The objective of this study was to rehabilitate a patient with hepatopulmonary syndrome (HPS) who underwent living-related orthotopic liver transplantation (LT). HPS is rare; it presents severe complication in patients with liver disease. A 17-year-old woman with HPS developed portal hypertension after undergoing Kasai's surgery for congenital biliary atresia and underwent a living-related orthotopic LT. After LT, her allograft functioned well, but she continued to have hypoxemia and orthodeoxia. She was referred for rehabilitation for disuse atrophy, contracture of hip and shoulder joints, left common peroneal nerve palsy, and rehabilitation for respiratory dysfunction. By day 106 after LT, her orthodeoxia and disuse atrophy had improved because of daily exercise training and active joint range of motion exercises. Patients with HPS have orthodeoxia and poor responsiveness to oxygen therapy, and correction of hypoxemia after LT may be delayed. Therefore, rehabilitation approaches for patients with HPS should be based on the pathophysiology and characteristics of HPS. (C) 2000 by the American Congress of Rehabilitation Medicine and the American Academy of Physical Medicine and Rehabilitation.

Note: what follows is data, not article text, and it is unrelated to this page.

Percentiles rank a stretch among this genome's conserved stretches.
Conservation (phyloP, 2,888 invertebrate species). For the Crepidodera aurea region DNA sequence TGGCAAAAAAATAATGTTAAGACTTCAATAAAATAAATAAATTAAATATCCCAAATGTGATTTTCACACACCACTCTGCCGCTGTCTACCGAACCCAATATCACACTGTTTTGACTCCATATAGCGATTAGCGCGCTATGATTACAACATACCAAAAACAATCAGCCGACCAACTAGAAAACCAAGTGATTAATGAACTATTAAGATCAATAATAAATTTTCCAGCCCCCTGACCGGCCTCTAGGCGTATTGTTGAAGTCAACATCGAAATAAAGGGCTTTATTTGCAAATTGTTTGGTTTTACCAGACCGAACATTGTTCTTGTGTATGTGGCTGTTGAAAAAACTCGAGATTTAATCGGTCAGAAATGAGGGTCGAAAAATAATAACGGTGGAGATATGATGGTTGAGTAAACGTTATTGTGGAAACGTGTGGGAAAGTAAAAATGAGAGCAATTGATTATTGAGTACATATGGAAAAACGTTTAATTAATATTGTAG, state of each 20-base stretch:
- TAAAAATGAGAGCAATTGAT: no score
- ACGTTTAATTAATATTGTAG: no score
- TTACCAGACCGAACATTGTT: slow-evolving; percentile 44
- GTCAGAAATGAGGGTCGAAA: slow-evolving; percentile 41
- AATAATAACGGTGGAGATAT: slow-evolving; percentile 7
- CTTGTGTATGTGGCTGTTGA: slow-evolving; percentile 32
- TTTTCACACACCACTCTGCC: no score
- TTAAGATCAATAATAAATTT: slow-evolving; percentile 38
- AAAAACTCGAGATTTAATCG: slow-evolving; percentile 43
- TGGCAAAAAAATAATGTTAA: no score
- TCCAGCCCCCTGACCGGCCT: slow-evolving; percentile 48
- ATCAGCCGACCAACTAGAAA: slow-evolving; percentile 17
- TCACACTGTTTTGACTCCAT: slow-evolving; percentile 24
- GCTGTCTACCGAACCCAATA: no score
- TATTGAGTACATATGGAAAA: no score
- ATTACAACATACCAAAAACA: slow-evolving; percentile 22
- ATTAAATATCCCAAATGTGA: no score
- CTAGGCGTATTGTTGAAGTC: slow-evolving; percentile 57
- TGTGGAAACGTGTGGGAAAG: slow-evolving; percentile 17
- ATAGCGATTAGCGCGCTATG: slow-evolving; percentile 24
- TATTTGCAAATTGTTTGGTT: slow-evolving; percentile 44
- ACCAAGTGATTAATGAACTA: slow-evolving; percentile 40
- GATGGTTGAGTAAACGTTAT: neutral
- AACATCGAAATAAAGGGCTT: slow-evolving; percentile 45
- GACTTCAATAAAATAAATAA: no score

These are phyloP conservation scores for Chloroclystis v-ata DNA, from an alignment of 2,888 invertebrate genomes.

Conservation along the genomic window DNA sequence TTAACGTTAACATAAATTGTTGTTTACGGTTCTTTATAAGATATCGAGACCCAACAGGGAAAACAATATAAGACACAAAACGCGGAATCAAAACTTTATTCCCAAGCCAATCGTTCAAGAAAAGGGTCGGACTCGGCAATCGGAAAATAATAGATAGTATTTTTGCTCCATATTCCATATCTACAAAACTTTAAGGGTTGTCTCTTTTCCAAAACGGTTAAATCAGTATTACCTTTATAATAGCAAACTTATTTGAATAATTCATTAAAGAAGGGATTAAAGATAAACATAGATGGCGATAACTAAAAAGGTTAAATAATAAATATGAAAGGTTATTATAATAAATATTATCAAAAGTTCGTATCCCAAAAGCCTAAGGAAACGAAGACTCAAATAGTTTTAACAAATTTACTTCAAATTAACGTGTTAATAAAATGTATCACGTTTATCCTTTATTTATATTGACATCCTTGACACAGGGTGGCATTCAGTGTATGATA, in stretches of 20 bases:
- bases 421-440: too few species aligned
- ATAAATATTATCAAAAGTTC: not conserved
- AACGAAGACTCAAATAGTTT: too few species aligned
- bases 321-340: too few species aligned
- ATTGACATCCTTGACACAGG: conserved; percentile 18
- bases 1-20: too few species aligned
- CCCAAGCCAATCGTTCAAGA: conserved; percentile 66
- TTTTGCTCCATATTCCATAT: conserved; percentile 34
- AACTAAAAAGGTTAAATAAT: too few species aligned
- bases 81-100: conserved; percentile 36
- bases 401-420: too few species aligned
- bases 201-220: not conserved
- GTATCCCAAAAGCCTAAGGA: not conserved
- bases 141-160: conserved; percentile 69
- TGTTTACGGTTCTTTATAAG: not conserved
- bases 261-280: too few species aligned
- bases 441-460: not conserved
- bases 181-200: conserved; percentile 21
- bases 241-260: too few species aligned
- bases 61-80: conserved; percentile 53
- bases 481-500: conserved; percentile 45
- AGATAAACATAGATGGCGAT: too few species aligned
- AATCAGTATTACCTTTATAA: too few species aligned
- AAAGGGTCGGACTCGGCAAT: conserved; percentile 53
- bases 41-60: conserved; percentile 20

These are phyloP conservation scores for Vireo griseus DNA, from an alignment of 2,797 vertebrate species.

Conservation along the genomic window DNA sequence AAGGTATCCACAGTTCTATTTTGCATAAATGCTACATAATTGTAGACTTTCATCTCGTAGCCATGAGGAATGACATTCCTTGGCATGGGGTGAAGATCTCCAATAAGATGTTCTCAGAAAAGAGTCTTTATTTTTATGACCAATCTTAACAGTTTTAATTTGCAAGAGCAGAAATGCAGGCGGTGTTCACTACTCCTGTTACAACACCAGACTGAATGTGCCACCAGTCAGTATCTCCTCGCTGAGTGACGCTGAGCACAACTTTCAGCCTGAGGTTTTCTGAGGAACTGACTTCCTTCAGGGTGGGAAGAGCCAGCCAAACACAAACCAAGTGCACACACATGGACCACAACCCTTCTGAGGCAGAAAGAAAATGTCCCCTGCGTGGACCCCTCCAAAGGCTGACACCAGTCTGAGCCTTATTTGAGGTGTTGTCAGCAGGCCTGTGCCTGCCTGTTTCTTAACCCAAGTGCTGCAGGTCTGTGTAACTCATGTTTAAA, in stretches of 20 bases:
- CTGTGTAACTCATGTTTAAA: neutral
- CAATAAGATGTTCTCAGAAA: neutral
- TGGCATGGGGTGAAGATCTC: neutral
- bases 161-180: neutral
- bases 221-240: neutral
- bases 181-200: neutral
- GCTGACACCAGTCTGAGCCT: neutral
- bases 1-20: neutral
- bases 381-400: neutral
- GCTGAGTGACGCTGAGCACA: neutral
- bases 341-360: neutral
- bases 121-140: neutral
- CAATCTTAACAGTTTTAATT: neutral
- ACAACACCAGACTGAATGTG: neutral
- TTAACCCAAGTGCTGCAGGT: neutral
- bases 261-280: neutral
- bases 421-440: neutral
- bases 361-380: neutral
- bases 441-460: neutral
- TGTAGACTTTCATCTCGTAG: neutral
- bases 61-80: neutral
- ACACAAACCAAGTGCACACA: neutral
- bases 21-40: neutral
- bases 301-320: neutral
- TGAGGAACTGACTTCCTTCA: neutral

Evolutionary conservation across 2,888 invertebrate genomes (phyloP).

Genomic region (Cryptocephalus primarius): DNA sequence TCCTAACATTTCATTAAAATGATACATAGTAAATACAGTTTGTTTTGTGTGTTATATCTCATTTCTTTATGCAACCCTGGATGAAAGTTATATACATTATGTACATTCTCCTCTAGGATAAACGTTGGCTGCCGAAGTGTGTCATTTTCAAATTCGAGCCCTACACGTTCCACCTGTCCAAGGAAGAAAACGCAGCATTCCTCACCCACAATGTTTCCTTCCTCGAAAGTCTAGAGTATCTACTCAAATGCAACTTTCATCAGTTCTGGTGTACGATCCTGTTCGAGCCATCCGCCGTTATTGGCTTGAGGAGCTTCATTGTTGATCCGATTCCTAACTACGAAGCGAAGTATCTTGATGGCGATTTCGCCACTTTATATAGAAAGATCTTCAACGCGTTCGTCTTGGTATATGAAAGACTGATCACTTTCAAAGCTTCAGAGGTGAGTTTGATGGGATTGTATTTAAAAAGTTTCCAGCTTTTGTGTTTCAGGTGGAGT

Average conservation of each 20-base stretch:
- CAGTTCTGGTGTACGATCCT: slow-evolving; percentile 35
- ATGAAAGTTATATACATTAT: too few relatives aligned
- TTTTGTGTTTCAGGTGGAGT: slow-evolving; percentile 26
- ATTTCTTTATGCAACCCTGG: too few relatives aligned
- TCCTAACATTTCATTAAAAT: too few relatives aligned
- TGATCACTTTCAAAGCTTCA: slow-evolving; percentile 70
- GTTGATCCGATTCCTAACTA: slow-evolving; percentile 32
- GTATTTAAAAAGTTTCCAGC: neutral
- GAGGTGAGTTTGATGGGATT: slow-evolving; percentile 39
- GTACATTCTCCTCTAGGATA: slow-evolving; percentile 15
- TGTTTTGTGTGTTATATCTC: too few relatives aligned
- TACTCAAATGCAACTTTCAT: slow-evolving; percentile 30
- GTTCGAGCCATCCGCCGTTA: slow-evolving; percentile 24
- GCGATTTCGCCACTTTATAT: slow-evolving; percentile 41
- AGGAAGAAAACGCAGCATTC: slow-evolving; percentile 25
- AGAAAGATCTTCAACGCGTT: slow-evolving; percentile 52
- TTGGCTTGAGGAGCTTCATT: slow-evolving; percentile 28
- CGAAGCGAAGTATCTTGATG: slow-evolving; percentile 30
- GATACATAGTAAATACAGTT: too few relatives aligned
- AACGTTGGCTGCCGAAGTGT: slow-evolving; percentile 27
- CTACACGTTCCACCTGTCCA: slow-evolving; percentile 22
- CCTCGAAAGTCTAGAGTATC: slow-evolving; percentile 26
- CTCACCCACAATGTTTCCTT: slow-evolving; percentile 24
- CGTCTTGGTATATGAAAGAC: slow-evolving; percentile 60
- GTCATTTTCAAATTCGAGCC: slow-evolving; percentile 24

- Hepatopulmonary syndrome
- Liver transplantation
ASJC Scopus subject areas
- Physical Therapy, Sports Therapy and Rehabilitation